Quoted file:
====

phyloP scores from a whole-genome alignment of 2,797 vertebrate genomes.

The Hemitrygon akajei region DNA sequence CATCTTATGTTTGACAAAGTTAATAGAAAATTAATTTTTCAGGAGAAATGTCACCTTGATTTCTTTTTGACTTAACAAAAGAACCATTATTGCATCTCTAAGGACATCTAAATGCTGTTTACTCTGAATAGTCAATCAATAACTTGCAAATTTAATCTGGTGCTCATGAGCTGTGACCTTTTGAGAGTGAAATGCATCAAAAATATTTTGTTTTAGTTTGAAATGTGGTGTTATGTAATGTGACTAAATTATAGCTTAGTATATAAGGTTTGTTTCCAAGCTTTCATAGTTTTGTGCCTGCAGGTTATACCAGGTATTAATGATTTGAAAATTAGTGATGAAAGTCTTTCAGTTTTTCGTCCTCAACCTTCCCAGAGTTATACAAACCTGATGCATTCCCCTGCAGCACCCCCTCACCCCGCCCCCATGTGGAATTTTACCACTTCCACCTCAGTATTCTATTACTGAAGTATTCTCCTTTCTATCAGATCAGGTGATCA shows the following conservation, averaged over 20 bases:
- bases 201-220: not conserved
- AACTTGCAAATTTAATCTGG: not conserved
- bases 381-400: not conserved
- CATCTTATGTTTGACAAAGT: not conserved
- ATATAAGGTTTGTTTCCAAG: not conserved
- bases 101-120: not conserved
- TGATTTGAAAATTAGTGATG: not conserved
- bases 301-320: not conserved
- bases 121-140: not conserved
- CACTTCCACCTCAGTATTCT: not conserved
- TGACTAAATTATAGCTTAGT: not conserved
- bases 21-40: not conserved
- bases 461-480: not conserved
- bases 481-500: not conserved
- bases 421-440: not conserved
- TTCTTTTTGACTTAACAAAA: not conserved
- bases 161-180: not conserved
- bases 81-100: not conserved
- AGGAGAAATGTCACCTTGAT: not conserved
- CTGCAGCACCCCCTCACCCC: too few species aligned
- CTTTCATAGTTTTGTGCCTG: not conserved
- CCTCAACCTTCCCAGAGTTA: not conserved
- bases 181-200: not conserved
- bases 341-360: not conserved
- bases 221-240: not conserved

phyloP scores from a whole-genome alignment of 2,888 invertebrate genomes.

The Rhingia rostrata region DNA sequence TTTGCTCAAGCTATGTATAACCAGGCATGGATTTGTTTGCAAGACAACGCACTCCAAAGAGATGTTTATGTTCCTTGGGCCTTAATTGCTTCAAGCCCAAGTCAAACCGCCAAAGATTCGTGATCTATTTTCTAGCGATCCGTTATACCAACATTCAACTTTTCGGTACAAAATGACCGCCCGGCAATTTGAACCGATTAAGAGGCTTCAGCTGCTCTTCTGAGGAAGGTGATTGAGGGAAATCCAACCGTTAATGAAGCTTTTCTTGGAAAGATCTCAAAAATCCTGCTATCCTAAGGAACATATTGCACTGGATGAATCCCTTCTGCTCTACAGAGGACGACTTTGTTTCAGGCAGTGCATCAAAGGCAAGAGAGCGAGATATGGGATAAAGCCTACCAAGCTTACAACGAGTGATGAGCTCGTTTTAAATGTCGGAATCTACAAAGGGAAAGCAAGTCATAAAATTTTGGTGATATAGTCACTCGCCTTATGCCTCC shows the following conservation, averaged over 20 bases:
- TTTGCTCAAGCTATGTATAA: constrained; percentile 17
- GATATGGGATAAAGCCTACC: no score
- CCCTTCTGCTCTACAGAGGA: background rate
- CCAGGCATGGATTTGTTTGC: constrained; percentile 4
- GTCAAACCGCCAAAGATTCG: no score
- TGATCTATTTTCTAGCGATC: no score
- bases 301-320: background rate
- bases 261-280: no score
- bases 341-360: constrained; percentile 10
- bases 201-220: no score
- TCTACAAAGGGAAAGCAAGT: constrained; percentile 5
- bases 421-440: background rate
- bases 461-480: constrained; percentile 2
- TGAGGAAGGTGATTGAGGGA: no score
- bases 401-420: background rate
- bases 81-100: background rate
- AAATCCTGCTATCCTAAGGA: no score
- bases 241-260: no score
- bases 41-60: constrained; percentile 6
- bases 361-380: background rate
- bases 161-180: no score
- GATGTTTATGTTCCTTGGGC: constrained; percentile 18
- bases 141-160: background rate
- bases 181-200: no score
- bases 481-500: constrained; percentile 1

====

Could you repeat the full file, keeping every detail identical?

phyloP scores from a whole-genome alignment of 2,797 vertebrate genomes.

The Hemitrygon akajei region DNA sequence CATCTTATGTTTGACAAAGTTAATAGAAAATTAATTTTTCAGGAGAAATGTCACCTTGATTTCTTTTTGACTTAACAAAAGAACCATTATTGCATCTCTAAGGACATCTAAATGCTGTTTACTCTGAATAGTCAATCAATAACTTGCAAATTTAATCTGGTGCTCATGAGCTGTGACCTTTTGAGAGTGAAATGCATCAAAAATATTTTGTTTTAGTTTGAAATGTGGTGTTATGTAATGTGACTAAATTATAGCTTAGTATATAAGGTTTGTTTCCAAGCTTTCATAGTTTTGTGCCTGCAGGTTATACCAGGTATTAATGATTTGAAAATTAGTGATGAAAGTCTTTCAGTTTTTCGTCCTCAACCTTCCCAGAGTTATACAAACCTGATGCATTCCCCTGCAGCACCCCCTCACCCCGCCCCCATGTGGAATTTTACCACTTCCACCTCAGTATTCTATTACTGAAGTATTCTCCTTTCTATCAGATCAGGTGATCA shows the following conservation, averaged over 20 bases:
- bases 201-220: not conserved
- AACTTGCAAATTTAATCTGG: not conserved
- bases 381-400: not conserved
- CATCTTATGTTTGACAAAGT: not conserved
- ATATAAGGTTTGTTTCCAAG: not conserved
- bases 101-120: not conserved
- TGATTTGAAAATTAGTGATG: not conserved
- bases 301-320: not conserved
- bases 121-140: not conserved
- CACTTCCACCTCAGTATTCT: not conserved
- TGACTAAATTATAGCTTAGT: not conserved
- bases 21-40: not conserved
- bases 461-480: not conserved
- bases 481-500: not conserved
- bases 421-440: not conserved
- TTCTTTTTGACTTAACAAAA: not conserved
- bases 161-180: not conserved
- bases 81-100: not conserved
- AGGAGAAATGTCACCTTGAT: not conserved
- CTGCAGCACCCCCTCACCCC: too few species aligned
- CTTTCATAGTTTTGTGCCTG: not conserved
- CCTCAACCTTCCCAGAGTTA: not conserved
- bases 181-200: not conserved
- bases 341-360: not conserved
- bases 221-240: not conserved

phyloP scores from a whole-genome alignment of 2,888 invertebrate genomes.

The Rhingia rostrata region DNA sequence TTTGCTCAAGCTATGTATAACCAGGCATGGATTTGTTTGCAAGACAACGCACTCCAAAGAGATGTTTATGTTCCTTGGGCCTTAATTGCTTCAAGCCCAAGTCAAACCGCCAAAGATTCGTGATCTATTTTCTAGCGATCCGTTATACCAACATTCAACTTTTCGGTACAAAATGACCGCCCGGCAATTTGAACCGATTAAGAGGCTTCAGCTGCTCTTCTGAGGAAGGTGATTGAGGGAAATCCAACCGTTAATGAAGCTTTTCTTGGAAAGATCTCAAAAATCCTGCTATCCTAAGGAACATATTGCACTGGATGAATCCCTTCTGCTCTACAGAGGACGACTTTGTTTCAGGCAGTGCATCAAAGGCAAGAGAGCGAGATATGGGATAAAGCCTACCAAGCTTACAACGAGTGATGAGCTCGTTTTAAATGTCGGAATCTACAAAGGGAAAGCAAGTCATAAAATTTTGGTGATATAGTCACTCGCCTTATGCCTCC shows the following conservation, averaged over 20 bases:
- TTTGCTCAAGCTATGTATAA: constrained; percentile 17
- GATATGGGATAAAGCCTACC: no score
- CCCTTCTGCTCTACAGAGGA: background rate
- CCAGGCATGGATTTGTTTGC: constrained; percentile 4
- GTCAAACCGCCAAAGATTCG: no score
- TGATCTATTTTCTAGCGATC: no score
- bases 301-320: background rate
- bases 261-280: no score
- bases 341-360: constrained; percentile 10
- bases 201-220: no score
- TCTACAAAGGGAAAGCAAGT: constrained; percentile 5
- bases 421-440: background rate
- bases 461-480: constrained; percentile 2
- TGAGGAAGGTGATTGAGGGA: no score
- bases 401-420: background rate
- bases 81-100: background rate
- AAATCCTGCTATCCTAAGGA: no score
- bases 241-260: no score
- bases 41-60: constrained; percentile 6
- bases 361-380: background rate
- bases 161-180: no score
- GATGTTTATGTTCCTTGGGC: constrained; percentile 18
- bases 141-160: background rate
- bases 181-200: no score
- bases 481-500: constrained; percentile 1